9. 9. 5.1. Application of classical PCA First of all, the classical PCA is investigated. It is applied to the FWTP according to the procedure proposed in Section 3. Specifi- cally, the detection ability of the approach with respect to single fault from a sensor is verified. The inlet flow rate of 1# anion bed, S5, is used as study case. A constant deviation fault is intentionally added to S5 from samples 401 to 800. The T2 and SPE statistics of classical PCA fault detection algorithm are illustrated in Fig. 4. The blue solid line represents the real-time statistics and the red dash lines denote the corresponding control limits. It can be seen that under the normal working condition a number of samples exceed T2 control limit, which brings false alarms if the fault criterion is strictly applied. On the other hand, the SPE values of some samples do not surpass its control limit under fault condition, which tends to miss fault alarms. The problems are mainly caused by the noise of T2 and SPE statistics. We carried out several studies where faults are added to different sensors; and the similar results are gotten. It shows that the classical PCA is not applicable for fault detection of the FWTP. 5.2. Application of PCA-WD This paper intends to deal with the noise of T2 and SPE statistics with wavelet denoising. A WD step is attached to T2 and SPE sta- tistics before fault detection as shown in Fig. 3. The same training data set and verification data set as above are applied to PCA-WD with and without optimal parameter selection. The application procedure of PCA-WD is shown in Fig. 3. 5.2.1. PCA-WD without parameter optimization Accordingly, a constant deviation fault is intentionally added to S5 from samples 401 to 800 to test the performance of PCA-WD. Here, the WD parameters are determined through calculation analysis of cases; in other words, the parameters are selected mostly on the researcher's experience. The parameters of WD and sliding window are listed as below. ‘Coieft’ 4 wavelet. Decomposition level¼3. Threshold parameters: soft thresholding method, sqtwolog threshold selection rules, sln threshold rescaling method. Sliding window length len¼256, and sliding window step step¼32. The T2 and SPE statistics of PCA-WD fault detection algorithm with the above parameters are illustrated in Fig. 5. It can be seen that both T2 and SPE statistics of the samples between 401 and 800, where the fault is introduced, go up beyond their control limits. On the other hand, during the periods without fault, T2 and SPE go down below their limits. Fig. 5 demonstrates that the PCA- WD algorithm, with meticulously selected parameters, is capable of detecting the fault, more precisely. The FDR and MDR, compared with classical PCA, are much lower. However, the performance of PCA-WD is sensitive to the WD parameter selection. Poorly selected parameters may decrease the performance of PCA-WD. The empirical WD parameter selection relies too much on individual's experience. And, it is time con- suming and cannot get the optimal parameter configuration. A better way proposed in this paper is to obtain the parameters with certain optimization techniques. 5.3. PCA-WD with parameter optimization In Eq. (23), the parameter selection of PCA-WD is formulated as an optimization problem, which takes the parameter vector of WD as the optimization variable. In literature, PSO algorithm has been successfully employed to solve complex optimization problems. In this paper, PSO is also used to determine the optimal parameters of PCA-WD. The aim of the PSO method is to determine which set of parameters, i.e. wavelet species, p1, threshold method, p2, threshold selection rules, p3, threshold rescaling method, p4, the decomposition level p5, length and step of sliding window, p6 and p7, is optimal for fault detection. Here, the parameters of PCA-WD are coded as integers, as shown in Table 4; hence, the real values of the parameters must be rounded to its nearest integer values during each iteration. The same training data set, containing 500 samples, and the same verification data set, containing another 1000 samples, are used to verify the PCA-WD with parameter optimization. Further, a bias fault, with the amplitude of 8% of the sensor mean value, is intentionally introduced to sensor S5 between 401 and 800 samples. The PCA model is firstly built with the training data set to get the score matrix P, the projection matrix ∼ C and the control limits of the two statistics as Tlim 2 and SPElim. Then, the verification data set is applied to the parameter selection problem as shown in Eq. (23), where t¼1000, t1¼700, and t2¼300. PSO is used to solve the optimization problem. The parameters of PSO are specifically explained as follows. Generally, the population size implies a balance between ac- curacy, stability, computation time and dimension. In our case, population size is set to 50. Inertia weight factor ω is a trade-off between global and local exploration capabilities of the swarms. It is set according to Eq. (24), where ωmax¼1.2 and ωmin ¼0.4. 0 200 400 600 800 1000 0 20 40 60 80 samples T2 0 200 400 600 800 1000 0 10 20 30 samples SPE T2 statistic T2 lim SPE statistic SPElim Fig. 4. Statistics of classical PCA. (For interpretation of the references to color in this figure caption, the reader is referred to the web version of this paper.) 0 200 400 600 800 1000 0 20 40 60 80 samples T2 0 200 400 600 800 1000 0 10 20 30 samples SPE T2 statistic T2 lim SPE statistic SPElim Fig. 5. Statistics of PCA-WD without parameter optimization. S. Zhang et al. / ISA Transactions 68 (2017) 313–326 321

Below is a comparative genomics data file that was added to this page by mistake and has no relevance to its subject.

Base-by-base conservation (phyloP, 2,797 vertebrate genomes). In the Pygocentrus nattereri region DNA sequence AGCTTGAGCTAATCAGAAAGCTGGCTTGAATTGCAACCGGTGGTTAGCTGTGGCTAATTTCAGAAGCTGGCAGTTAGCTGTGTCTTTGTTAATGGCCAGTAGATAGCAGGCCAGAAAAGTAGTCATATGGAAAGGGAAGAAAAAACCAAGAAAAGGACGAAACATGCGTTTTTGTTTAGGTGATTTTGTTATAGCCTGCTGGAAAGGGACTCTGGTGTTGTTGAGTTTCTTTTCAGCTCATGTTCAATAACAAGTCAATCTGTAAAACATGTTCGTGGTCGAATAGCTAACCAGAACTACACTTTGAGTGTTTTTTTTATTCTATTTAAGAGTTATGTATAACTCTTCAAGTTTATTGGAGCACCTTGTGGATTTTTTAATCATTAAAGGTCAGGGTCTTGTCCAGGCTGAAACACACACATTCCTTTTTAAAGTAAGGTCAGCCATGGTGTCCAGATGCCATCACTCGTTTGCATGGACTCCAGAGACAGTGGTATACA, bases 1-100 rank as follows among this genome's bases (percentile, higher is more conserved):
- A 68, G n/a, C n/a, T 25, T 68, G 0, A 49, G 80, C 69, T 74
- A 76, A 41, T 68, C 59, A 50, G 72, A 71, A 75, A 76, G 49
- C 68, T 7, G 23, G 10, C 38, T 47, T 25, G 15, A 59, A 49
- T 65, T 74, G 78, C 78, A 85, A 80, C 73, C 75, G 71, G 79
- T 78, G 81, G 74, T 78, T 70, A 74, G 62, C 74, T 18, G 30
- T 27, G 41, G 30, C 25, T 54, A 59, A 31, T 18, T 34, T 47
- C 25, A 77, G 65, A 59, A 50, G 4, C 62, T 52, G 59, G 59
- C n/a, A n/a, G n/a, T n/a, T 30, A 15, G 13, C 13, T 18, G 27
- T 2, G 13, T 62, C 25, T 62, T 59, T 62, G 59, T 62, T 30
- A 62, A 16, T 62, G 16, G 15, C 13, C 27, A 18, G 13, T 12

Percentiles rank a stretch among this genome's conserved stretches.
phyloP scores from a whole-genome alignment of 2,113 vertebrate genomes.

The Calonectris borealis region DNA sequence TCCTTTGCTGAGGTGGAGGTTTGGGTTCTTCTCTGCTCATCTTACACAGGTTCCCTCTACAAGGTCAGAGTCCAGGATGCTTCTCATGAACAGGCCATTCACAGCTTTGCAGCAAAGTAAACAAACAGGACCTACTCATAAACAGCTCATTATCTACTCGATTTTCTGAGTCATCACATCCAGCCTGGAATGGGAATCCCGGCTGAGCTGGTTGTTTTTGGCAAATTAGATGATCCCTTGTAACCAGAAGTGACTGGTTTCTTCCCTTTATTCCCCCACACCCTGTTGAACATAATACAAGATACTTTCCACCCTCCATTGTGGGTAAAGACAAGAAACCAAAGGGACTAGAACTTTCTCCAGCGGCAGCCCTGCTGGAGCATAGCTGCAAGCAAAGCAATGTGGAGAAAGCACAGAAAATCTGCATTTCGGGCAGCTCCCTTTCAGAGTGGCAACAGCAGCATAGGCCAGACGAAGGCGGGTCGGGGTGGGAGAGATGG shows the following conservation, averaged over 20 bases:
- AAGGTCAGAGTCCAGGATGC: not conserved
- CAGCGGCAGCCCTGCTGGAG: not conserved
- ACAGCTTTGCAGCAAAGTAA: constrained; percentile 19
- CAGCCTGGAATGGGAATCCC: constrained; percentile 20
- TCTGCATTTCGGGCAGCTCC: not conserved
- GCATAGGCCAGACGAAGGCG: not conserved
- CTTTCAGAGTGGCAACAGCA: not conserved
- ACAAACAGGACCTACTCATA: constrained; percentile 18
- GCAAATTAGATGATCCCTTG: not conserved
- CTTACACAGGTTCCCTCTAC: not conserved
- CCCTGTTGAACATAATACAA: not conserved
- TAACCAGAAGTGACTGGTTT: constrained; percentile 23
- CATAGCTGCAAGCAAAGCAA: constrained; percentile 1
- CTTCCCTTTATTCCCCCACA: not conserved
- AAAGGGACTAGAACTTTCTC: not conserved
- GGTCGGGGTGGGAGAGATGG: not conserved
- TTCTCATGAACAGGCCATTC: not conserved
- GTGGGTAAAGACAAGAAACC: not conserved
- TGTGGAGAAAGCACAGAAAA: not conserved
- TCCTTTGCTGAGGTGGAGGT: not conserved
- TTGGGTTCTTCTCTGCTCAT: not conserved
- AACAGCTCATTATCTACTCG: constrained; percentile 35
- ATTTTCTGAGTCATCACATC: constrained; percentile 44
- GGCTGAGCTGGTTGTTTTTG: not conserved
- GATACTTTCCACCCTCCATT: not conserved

10. 10. The lower and upper bounds of pd, pd min and pd max are set ac- cording to Table 4. The limits of velocity change must be within a reasonable bound. We set =v p /2d max d max and = −v p /2d min d max , so as to avoid over exploration. The acceleration constants c1 and c2 represent the weights of stochastic acceleration terms toward local and global best, re- spectively. In our case, c1 ¼1.2 and c2 ¼1.2. Weighting factor β = 6.8. Actually, the parameter selection of PSO is a rather broad topic. This paper focuses on the application of PSO, instead of the PSO algorithm itself. Its parameters are selected through sample cal- culation analysis. The optimization process is shown in Fig. 6, where the objective function converges to its maximum value, 1.04, after 20th iteration. Meanwhile, FDR¼0%, MDR¼0%, SNRT2 ¼18.13 and SNRSPE¼16.50 when the parameter vector gets its optimal value. The solution to the optimization problem, Pr ¼ [ ¯ ¯ … ¯ ]p p p, , ,1 2 7 , contains the optimal parameter configuration of the PCA-WD algorithm, as shown in Table 5. For comparison, the T2 and SPE statistics in terms of the ver- ification data set, with classical PCA and optimized PCA-WD, are shown in Fig. 7(a) and (b), respectively, where the blue solid line represents the real-time statistics and the red dash line denotes the corresponding control limit. During the faultless conditions, as 1–500 and 801–1000, the T2 and SPE statistics of classical PCA fluctuate heavily. It is the source of false detection under faulty condition and missed detection under faultless condition. On the contrary, the optimized PCA-WD has the ability to achieve precise fault detection (FDR¼0% and MDR¼0%); because the WD part can eliminate the effect of the noise of T2 and SPE statistics dramati- cally. The performance criteria of classical PCA and optimized PCA- WD are listed in Table 6 for quantitative comparison purpose. FDR and MDR are the core criteria of fault detection algorithms. In Table 6, the FDR and MDR of T2 and SPE of classical PCA are 9.83% and 10.8%; comparatively, both FDR and MDR of the optimized PCA-WD are zero. The results show that the optimized PCA-WD can improve the fault detection performance greatly. The results from PCA-WD with and without parameter opti- mization are similar, because the two algorithms are identical and the only difference is the way to determine the parameters. The PCA-WD with optimization excels in getting the optimal para- meters in an automatical and deterministic way. 6. Comparative studies The above section demonstrates the application of PCA-WD and makes a comparative analysis between classical PCA, PCA-WD 0 10 20 30 40 50 0.2 0.4 0.6 0.8 1 1.2 iteration objectivefunction Fig. 6. Objective function value. Table 5 Optimal parameters of PCA-WD. Component Parameter Value ¯p1 Wavelet species db15 ¯p2 Sliding window step 22 ¯p3 Threshold method soft ¯p4 Threshold selection rule sqtwolog ¯p5 Threshold rescaling method sln ¯p6 Decomposition level 3 ¯p7 Sliding window length 256 0 200 400 600 800 1000 0 20 40 60 samples T2 T2 statistic T2 lim 0 200 400 600 800 1000 0 20 40 60 samples SPE SPE statistic SPElim (a) classical PCA 0 200 400 600 800 1000 10 20 30 40 50 samples T2 T2 statistic T2 lim 0 200 400 600 800 1000 0 20 40 60 samples SPE SPE statistic SPElim (b) PCA-WD with parameter optimization Fig. 7. T2 and SPE statistics with classical PCA and optimized PCA-WD. (For inter- pretation of the references to color in this figure caption, the reader is referred to the web version of this paper.) Table 6 Performance comparison between classical PCA and optimized PCA-WD. Statistics FDR (%) MDR (%) SNR T2 SPE T2 SPE T2 SPE Classical PCA 1.5 8.33 0 10.8 – – Optimized PCA-WD 0 0 0 0 18.13 16.50 Table 7 Fault descriptions. Study cases Fault description Fault samples Normal condition – – Bias fault =d 8%1 501–800 Drift fault = ( − )⁎d k0.05 3002 501–800 Broken line =d 03 501–800 S. Zhang et al. / ISA Transactions 68 (2017) 313–326322